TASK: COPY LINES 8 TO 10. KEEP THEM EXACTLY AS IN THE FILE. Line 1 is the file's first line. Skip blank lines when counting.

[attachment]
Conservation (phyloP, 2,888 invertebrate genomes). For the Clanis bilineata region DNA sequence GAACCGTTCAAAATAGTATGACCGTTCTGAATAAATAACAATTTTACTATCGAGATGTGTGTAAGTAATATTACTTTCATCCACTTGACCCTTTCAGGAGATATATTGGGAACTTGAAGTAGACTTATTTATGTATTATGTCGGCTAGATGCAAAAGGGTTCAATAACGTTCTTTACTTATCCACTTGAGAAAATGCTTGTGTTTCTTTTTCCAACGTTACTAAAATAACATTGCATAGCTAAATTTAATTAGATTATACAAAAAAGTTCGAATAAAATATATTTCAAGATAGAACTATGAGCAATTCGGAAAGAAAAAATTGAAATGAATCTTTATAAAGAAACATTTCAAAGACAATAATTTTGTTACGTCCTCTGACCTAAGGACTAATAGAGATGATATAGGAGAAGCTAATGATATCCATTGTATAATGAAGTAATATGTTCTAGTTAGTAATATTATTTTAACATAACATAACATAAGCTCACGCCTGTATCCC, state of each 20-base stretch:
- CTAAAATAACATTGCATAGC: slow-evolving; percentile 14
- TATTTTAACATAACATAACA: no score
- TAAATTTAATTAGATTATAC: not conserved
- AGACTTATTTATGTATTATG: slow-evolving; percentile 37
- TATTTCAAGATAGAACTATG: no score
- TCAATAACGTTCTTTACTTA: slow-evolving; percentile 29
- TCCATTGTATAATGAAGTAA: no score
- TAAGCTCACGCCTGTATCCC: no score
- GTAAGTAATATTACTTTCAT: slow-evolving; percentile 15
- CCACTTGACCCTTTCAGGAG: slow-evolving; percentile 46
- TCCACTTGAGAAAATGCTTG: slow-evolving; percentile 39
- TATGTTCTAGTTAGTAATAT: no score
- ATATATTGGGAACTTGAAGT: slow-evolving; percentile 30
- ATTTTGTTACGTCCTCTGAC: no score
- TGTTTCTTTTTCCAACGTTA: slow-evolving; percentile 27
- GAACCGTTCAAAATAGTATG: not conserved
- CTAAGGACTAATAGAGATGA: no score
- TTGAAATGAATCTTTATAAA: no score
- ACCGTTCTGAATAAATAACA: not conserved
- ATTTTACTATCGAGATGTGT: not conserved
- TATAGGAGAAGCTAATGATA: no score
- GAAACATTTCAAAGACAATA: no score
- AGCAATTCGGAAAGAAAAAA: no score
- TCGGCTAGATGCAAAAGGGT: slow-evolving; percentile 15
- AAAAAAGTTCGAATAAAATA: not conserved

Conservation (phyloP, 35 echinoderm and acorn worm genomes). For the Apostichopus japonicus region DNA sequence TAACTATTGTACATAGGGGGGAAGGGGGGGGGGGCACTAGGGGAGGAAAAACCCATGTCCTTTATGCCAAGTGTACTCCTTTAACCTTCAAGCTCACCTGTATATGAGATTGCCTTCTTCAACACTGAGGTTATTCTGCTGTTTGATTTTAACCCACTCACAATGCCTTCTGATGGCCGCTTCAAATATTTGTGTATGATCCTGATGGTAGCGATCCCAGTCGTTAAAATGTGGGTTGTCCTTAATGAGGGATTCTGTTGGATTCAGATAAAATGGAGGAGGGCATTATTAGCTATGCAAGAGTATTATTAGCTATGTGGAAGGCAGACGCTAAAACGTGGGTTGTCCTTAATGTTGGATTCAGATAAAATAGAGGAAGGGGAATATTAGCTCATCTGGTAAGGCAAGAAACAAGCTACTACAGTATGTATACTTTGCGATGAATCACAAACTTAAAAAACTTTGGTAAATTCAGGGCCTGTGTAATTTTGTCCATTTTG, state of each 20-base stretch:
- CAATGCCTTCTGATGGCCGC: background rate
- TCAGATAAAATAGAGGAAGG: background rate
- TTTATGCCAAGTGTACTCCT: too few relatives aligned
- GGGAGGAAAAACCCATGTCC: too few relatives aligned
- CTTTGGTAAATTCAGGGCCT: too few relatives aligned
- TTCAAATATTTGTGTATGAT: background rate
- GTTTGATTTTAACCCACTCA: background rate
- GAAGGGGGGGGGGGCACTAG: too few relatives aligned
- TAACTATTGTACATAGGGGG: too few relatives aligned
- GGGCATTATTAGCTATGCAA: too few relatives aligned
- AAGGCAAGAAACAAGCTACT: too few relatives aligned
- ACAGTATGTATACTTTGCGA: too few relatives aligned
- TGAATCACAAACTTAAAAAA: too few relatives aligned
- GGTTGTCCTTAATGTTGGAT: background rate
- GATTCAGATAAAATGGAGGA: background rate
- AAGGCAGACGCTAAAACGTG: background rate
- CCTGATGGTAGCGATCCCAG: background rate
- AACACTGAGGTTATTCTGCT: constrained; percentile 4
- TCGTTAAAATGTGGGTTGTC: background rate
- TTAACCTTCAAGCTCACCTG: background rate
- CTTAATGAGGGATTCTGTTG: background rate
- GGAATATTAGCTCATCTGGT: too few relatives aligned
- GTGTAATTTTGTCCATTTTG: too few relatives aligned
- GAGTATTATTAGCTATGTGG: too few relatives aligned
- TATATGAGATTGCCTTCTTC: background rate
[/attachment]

- TCCATTGTATAATGAAGTAA: no score
- TAAGCTCACGCCTGTATCCC: no score
- GTAAGTAATATTACTTTCAT: slow-evolving; percentile 15